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Darwin, Franklin and You

Written by Anne Reis
    Wednesday, 28 August 2013
Darwin, Franklin and You

What do Charles Darwin, Benjamin Franklin and our summer interns have in common? They are CommunityScientists! A Community Scientist is someone who engages in the research process in a non-academic setting. People are often surprised to learn that anyone can participate in our research projects, regardless of their age, background or previous experience. All you need is a passion for the natural environment. Community Science volunteers at the Center work with bats, birds, bugs, frogs and toads, small mammals, snakes, turtles, insects, plants and more!

One of the major benefits of the Center’s network of field stations is that it allows for long-term monitoring of changes over time in species abundance and distribution. This allows the Center to evaluate the effects of large stewardship projects like the Milwaukee Rotary Centennial Arboretum and Three Bridges Park and adapt management plans over time. The Center also conducts original research, which involves looking for ecological patterns and creating hypotheses and protocols to test those hypotheses.

A volunteer can become involved in any aspect of research, from creating hypotheses to collecting or analyzing data. There are training workshops on how to collect data in the field, as well as workshops geared toward data analysis and interpretation.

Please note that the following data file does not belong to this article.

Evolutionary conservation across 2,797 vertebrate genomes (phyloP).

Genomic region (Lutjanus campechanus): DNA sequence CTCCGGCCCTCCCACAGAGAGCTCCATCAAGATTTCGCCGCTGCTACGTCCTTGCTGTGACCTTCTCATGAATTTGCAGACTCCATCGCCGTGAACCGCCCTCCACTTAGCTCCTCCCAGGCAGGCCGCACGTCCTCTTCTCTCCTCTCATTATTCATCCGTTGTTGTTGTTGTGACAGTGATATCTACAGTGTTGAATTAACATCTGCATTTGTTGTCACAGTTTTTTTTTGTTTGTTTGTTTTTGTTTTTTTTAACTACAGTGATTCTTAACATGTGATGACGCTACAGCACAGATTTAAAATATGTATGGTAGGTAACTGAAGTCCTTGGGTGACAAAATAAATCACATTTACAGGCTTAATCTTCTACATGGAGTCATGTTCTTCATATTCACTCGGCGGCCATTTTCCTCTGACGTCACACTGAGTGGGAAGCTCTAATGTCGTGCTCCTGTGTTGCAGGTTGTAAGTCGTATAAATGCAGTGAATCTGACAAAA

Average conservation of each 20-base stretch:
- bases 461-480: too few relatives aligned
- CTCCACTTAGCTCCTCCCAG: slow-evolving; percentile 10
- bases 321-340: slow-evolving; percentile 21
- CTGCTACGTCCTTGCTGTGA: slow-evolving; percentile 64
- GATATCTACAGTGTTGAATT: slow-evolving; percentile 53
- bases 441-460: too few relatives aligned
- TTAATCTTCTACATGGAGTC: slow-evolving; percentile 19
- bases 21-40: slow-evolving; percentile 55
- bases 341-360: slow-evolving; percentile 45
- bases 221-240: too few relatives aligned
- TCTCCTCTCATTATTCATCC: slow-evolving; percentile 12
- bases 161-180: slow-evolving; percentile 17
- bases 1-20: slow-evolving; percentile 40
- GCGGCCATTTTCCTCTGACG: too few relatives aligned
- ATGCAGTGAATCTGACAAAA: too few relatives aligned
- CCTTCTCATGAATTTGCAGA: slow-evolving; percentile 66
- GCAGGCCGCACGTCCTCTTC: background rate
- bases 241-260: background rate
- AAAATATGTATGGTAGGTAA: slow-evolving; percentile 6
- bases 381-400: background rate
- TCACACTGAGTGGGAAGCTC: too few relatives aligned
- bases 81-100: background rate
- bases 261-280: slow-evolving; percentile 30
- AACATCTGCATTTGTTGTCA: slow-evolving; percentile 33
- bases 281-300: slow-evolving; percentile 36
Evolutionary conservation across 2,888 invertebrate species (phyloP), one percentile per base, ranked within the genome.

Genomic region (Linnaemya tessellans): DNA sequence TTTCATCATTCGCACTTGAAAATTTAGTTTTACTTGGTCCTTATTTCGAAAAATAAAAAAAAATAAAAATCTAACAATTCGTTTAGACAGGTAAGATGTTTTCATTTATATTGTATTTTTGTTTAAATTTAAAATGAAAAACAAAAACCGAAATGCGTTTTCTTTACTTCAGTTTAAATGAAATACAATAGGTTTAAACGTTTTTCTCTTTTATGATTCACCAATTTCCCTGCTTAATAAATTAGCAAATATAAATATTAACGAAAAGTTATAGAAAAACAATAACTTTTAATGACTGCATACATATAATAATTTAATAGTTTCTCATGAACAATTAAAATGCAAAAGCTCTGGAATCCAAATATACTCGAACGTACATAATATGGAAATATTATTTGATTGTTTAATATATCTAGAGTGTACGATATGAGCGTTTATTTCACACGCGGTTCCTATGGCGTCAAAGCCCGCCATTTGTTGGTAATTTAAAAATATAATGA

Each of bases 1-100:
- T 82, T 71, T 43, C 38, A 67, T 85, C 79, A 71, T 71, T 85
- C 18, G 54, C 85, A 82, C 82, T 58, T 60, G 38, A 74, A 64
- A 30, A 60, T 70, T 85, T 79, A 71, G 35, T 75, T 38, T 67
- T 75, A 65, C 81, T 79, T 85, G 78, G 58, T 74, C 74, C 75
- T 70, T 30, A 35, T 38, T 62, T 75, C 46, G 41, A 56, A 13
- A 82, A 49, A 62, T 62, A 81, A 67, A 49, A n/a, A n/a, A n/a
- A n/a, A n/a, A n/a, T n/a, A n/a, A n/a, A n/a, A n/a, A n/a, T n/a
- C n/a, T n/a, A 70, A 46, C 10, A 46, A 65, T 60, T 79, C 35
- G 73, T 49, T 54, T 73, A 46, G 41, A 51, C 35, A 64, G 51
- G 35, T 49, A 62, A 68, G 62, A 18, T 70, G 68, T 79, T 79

As staff we look forward to the time spent working with our Community Science volunteers. We love the enthusiasm and passion they bring, the personal stories they share, and the thoughtful questions they ask. We relish the expressions on the face of a volunteer holding a live dragonfly for the first time or the moment they hear bats “talk”. Our volunteers’ generous spirit and curiosity is unsurpassed and has helped elevate our Community Science program to one recognized on a national level.

We encourage you to give volunteering for Community Science a try. The commitment can be as much or little as you choose. For more information on Community Science at the Center, see urbanecologycenter.org/communityscience.

Co-written by Jennifer Callaghan, Research Assistant and Anne Reis, GIS Specialist

Anne Reis

Anne Reis

Anne has conducted research on a variety of topics including cranberries, potatoes, wetlands, lichens, tamaracks, and most recently bats. She has a B.S. and M.S. in Horticulture from UW-Madison and a M.S. in Biological Sciences and a GIS Certificate from UW-Milwaukee. Anne is the GIS Specialist at the Center and enjoys reading, mapping, gardening, and spending time outside with her husband and daughter in the Riverwest neighborhood.

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